Trackpoint II: Making a better mouse
Ted Selker, IBM Almaden Research
Seminar on People, Computers, and Design
Stanford University May 5, 1993
PC Week called IBM's TrackPointII "the best pointing device we have seen yet". This in-keyboard pointing device comes out of a research program with a major concern to finger dexterity and typing ergonomics constraints. Our Behavioral research demonstrates that by matching perceptual-motor abilities of a user to the task algorithms can improve human pointing performance. TrackPointII provides smooth control in the popular mixed type-and-point interfaces, without taking hands away from typing position. The time loss and distraction of reaching for an extra device is eliminated. The notebook is GUI-ready, with nothing extra to carry about and find space for. Typing, pointing, selecting and dragging all become parts of a single process using a single device, the TrackPoint II Keyboard. This talk will focus on the research methods and milestones in developing TrackPointII: The ways in which industrial design, human factors and perceptual psychology interact in this work will be augmented by a story in which new research goals and achievements came with the goal of product impact.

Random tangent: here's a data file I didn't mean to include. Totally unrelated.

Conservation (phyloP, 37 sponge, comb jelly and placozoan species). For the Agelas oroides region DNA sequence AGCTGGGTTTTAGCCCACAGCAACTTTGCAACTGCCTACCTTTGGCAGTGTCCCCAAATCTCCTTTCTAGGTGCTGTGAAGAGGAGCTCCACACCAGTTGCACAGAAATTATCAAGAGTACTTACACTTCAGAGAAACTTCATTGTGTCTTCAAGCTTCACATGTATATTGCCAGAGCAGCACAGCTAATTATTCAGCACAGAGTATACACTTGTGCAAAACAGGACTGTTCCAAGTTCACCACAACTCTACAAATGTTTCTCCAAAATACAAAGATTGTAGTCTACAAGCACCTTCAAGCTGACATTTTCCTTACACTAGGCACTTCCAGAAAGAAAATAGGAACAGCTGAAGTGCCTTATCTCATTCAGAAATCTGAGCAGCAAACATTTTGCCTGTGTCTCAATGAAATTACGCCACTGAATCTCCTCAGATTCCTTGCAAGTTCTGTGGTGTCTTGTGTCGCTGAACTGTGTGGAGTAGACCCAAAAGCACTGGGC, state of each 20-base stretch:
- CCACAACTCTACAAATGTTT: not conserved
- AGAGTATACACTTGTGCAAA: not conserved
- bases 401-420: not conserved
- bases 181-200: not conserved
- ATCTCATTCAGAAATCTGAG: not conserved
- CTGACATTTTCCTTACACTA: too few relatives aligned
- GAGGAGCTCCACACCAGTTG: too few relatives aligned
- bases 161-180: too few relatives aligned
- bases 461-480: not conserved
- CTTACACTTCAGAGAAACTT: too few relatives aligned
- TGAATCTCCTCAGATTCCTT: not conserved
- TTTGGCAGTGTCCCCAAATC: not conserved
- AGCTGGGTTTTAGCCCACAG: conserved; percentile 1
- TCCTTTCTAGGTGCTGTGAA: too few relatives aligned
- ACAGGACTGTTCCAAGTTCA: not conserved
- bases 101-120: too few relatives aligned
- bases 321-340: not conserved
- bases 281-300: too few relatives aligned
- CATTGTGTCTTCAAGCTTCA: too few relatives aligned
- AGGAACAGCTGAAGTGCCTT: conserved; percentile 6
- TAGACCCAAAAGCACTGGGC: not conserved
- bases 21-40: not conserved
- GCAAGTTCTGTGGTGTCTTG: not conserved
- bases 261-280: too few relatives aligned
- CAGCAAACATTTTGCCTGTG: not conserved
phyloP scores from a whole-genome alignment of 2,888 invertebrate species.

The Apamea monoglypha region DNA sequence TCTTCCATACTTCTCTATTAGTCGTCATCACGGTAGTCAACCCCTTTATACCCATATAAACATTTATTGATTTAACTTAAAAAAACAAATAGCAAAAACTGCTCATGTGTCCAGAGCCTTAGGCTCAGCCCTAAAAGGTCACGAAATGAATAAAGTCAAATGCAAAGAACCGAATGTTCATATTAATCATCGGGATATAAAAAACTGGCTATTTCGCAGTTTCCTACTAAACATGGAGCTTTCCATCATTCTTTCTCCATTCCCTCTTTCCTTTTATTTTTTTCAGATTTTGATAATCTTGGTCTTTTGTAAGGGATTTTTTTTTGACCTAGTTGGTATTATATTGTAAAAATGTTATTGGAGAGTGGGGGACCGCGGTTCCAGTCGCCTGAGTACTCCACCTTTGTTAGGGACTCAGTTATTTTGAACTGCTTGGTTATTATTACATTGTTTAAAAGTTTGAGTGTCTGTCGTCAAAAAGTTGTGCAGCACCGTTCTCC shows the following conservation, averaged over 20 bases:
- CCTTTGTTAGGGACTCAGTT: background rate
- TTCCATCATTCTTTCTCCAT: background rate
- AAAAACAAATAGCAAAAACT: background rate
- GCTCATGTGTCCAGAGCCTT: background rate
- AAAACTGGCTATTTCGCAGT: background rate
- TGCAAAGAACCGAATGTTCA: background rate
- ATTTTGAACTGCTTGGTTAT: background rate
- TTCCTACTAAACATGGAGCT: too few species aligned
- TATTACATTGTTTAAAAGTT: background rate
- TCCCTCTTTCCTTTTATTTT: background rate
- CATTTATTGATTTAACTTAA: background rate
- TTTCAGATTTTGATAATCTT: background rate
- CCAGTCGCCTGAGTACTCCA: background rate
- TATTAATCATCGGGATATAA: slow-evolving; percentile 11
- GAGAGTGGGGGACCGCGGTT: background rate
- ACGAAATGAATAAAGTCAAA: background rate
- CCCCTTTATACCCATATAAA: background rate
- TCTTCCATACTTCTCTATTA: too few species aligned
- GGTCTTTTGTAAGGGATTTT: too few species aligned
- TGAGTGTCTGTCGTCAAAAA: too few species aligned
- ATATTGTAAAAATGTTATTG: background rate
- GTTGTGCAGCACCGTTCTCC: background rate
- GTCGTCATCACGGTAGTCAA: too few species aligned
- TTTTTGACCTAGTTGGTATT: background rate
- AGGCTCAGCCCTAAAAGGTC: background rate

Ted Selker is currently Manager of User System Ergonomics Research (USER) at IBM Almaden Research Center. His work focuses on developing new paradigms for using computers: The COACH research system demonstrates the use of adaptive user models in help/tutoring environments. The VREP project is developing a "linguistics" for the use of graphic techniques in computer interfaces. Trackpoint II is an integrated pointing device with performance advantages derived from a special behavioral/motor match algorithm. Previously, Dr. Selker has conducted research at Xerox PARC, Atari, and the Robotics Laboratory at Stanford University.
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